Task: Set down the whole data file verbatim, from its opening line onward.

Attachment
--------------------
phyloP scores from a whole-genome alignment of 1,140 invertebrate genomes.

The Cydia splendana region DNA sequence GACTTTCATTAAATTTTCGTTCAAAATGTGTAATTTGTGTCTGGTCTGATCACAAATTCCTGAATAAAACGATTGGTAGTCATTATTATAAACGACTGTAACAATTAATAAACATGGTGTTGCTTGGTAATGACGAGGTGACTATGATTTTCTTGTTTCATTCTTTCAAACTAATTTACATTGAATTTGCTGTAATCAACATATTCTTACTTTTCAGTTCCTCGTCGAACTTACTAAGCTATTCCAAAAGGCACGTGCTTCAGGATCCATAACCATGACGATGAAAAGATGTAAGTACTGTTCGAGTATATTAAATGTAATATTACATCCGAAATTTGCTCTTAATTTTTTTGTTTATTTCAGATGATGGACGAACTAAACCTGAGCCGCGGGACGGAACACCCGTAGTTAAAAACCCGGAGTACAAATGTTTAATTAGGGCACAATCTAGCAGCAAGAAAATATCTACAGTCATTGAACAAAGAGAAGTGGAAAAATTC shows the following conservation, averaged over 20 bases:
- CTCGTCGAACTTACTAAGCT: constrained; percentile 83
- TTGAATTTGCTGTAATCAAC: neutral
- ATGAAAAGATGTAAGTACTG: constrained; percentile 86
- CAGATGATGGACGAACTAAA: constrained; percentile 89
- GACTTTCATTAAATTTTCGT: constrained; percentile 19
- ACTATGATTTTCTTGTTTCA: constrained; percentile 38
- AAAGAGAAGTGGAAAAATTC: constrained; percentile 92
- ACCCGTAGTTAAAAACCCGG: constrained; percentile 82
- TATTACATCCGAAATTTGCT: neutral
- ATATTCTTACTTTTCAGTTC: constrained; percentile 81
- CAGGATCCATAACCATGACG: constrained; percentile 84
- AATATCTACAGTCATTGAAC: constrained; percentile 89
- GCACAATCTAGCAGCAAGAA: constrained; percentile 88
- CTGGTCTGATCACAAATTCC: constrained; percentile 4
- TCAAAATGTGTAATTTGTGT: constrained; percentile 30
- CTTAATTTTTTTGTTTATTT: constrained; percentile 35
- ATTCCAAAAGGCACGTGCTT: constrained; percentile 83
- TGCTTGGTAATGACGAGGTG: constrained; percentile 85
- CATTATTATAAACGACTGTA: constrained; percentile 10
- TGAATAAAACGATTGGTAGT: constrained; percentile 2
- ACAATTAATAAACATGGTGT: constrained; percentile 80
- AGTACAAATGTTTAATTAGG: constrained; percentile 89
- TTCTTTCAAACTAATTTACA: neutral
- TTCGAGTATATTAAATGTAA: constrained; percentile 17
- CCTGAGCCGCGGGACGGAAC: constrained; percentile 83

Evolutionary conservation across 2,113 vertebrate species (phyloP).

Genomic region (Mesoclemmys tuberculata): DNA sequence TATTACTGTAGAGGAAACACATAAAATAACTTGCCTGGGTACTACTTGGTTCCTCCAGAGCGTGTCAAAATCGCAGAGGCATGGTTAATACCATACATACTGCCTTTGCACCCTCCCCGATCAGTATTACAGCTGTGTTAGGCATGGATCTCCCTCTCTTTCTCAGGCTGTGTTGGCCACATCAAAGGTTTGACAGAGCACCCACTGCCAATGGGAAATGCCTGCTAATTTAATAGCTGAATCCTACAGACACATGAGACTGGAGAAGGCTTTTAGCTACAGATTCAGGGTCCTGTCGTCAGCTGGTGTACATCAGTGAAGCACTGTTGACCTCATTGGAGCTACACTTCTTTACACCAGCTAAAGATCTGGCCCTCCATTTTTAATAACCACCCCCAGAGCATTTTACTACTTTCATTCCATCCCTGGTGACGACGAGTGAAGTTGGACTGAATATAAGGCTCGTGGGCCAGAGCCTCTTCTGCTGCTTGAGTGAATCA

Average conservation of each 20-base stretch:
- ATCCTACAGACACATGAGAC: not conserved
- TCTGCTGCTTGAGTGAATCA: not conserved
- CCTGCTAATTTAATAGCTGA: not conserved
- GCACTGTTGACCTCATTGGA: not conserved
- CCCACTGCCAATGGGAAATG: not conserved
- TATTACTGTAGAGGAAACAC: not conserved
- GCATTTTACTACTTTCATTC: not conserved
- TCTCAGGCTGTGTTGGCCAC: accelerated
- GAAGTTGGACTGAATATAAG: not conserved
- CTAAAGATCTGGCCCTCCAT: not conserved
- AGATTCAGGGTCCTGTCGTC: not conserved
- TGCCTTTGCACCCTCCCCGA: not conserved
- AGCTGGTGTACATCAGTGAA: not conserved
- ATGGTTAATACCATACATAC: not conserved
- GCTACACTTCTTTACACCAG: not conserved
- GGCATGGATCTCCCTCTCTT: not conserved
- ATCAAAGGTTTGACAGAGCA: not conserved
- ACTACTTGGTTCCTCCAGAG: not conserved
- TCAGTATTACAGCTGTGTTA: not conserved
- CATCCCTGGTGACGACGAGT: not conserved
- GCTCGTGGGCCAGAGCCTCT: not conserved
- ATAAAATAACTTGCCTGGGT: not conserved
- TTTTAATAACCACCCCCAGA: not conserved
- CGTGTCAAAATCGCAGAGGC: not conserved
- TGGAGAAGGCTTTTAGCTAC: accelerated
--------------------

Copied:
phyloP scores from a whole-genome alignment of 1,140 invertebrate genomes.

The Cydia splendana region DNA sequence GACTTTCATTAAATTTTCGTTCAAAATGTGTAATTTGTGTCTGGTCTGATCACAAATTCCTGAATAAAACGATTGGTAGTCATTATTATAAACGACTGTAACAATTAATAAACATGGTGTTGCTTGGTAATGACGAGGTGACTATGATTTTCTTGTTTCATTCTTTCAAACTAATTTACATTGAATTTGCTGTAATCAACATATTCTTACTTTTCAGTTCCTCGTCGAACTTACTAAGCTATTCCAAAAGGCACGTGCTTCAGGATCCATAACCATGACGATGAAAAGATGTAAGTACTGTTCGAGTATATTAAATGTAATATTACATCCGAAATTTGCTCTTAATTTTTTTGTTTATTTCAGATGATGGACGAACTAAACCTGAGCCGCGGGACGGAACACCCGTAGTTAAAAACCCGGAGTACAAATGTTTAATTAGGGCACAATCTAGCAGCAAGAAAATATCTACAGTCATTGAACAAAGAGAAGTGGAAAAATTC shows the following conservation, averaged over 20 bases:
- CTCGTCGAACTTACTAAGCT: constrained; percentile 83
- TTGAATTTGCTGTAATCAAC: neutral
- ATGAAAAGATGTAAGTACTG: constrained; percentile 86
- CAGATGATGGACGAACTAAA: constrained; percentile 89
- GACTTTCATTAAATTTTCGT: constrained; percentile 19
- ACTATGATTTTCTTGTTTCA: constrained; percentile 38
- AAAGAGAAGTGGAAAAATTC: constrained; percentile 92
- ACCCGTAGTTAAAAACCCGG: constrained; percentile 82
- TATTACATCCGAAATTTGCT: neutral
- ATATTCTTACTTTTCAGTTC: constrained; percentile 81
- CAGGATCCATAACCATGACG: constrained; percentile 84
- AATATCTACAGTCATTGAAC: constrained; percentile 89
- GCACAATCTAGCAGCAAGAA: constrained; percentile 88
- CTGGTCTGATCACAAATTCC: constrained; percentile 4
- TCAAAATGTGTAATTTGTGT: constrained; percentile 30
- CTTAATTTTTTTGTTTATTT: constrained; percentile 35
- ATTCCAAAAGGCACGTGCTT: constrained; percentile 83
- TGCTTGGTAATGACGAGGTG: constrained; percentile 85
- CATTATTATAAACGACTGTA: constrained; percentile 10
- TGAATAAAACGATTGGTAGT: constrained; percentile 2
- ACAATTAATAAACATGGTGT: constrained; percentile 80
- AGTACAAATGTTTAATTAGG: constrained; percentile 89
- TTCTTTCAAACTAATTTACA: neutral
- TTCGAGTATATTAAATGTAA: constrained; percentile 17
- CCTGAGCCGCGGGACGGAAC: constrained; percentile 83

Evolutionary conservation across 2,113 vertebrate species (phyloP).

Genomic region (Mesoclemmys tuberculata): DNA sequence TATTACTGTAGAGGAAACACATAAAATAACTTGCCTGGGTACTACTTGGTTCCTCCAGAGCGTGTCAAAATCGCAGAGGCATGGTTAATACCATACATACTGCCTTTGCACCCTCCCCGATCAGTATTACAGCTGTGTTAGGCATGGATCTCCCTCTCTTTCTCAGGCTGTGTTGGCCACATCAAAGGTTTGACAGAGCACCCACTGCCAATGGGAAATGCCTGCTAATTTAATAGCTGAATCCTACAGACACATGAGACTGGAGAAGGCTTTTAGCTACAGATTCAGGGTCCTGTCGTCAGCTGGTGTACATCAGTGAAGCACTGTTGACCTCATTGGAGCTACACTTCTTTACACCAGCTAAAGATCTGGCCCTCCATTTTTAATAACCACCCCCAGAGCATTTTACTACTTTCATTCCATCCCTGGTGACGACGAGTGAAGTTGGACTGAATATAAGGCTCGTGGGCCAGAGCCTCTTCTGCTGCTTGAGTGAATCA

Average conservation of each 20-base stretch:
- ATCCTACAGACACATGAGAC: not conserved
- TCTGCTGCTTGAGTGAATCA: not conserved
- CCTGCTAATTTAATAGCTGA: not conserved
- GCACTGTTGACCTCATTGGA: not conserved
- CCCACTGCCAATGGGAAATG: not conserved
- TATTACTGTAGAGGAAACAC: not conserved
- GCATTTTACTACTTTCATTC: not conserved
- TCTCAGGCTGTGTTGGCCAC: accelerated
- GAAGTTGGACTGAATATAAG: not conserved
- CTAAAGATCTGGCCCTCCAT: not conserved
- AGATTCAGGGTCCTGTCGTC: not conserved
- TGCCTTTGCACCCTCCCCGA: not conserved
- AGCTGGTGTACATCAGTGAA: not conserved
- ATGGTTAATACCATACATAC: not conserved
- GCTACACTTCTTTACACCAG: not conserved
- GGCATGGATCTCCCTCTCTT: not conserved
- ATCAAAGGTTTGACAGAGCA: not conserved
- ACTACTTGGTTCCTCCAGAG: not conserved
- TCAGTATTACAGCTGTGTTA: not conserved
- CATCCCTGGTGACGACGAGT: not conserved
- GCTCGTGGGCCAGAGCCTCT: not conserved
- ATAAAATAACTTGCCTGGGT: not conserved
- TTTTAATAACCACCCCCAGA: not conserved
- CGTGTCAAAATCGCAGAGGC: not conserved
- TGGAGAAGGCTTTTAGCTAC: accelerated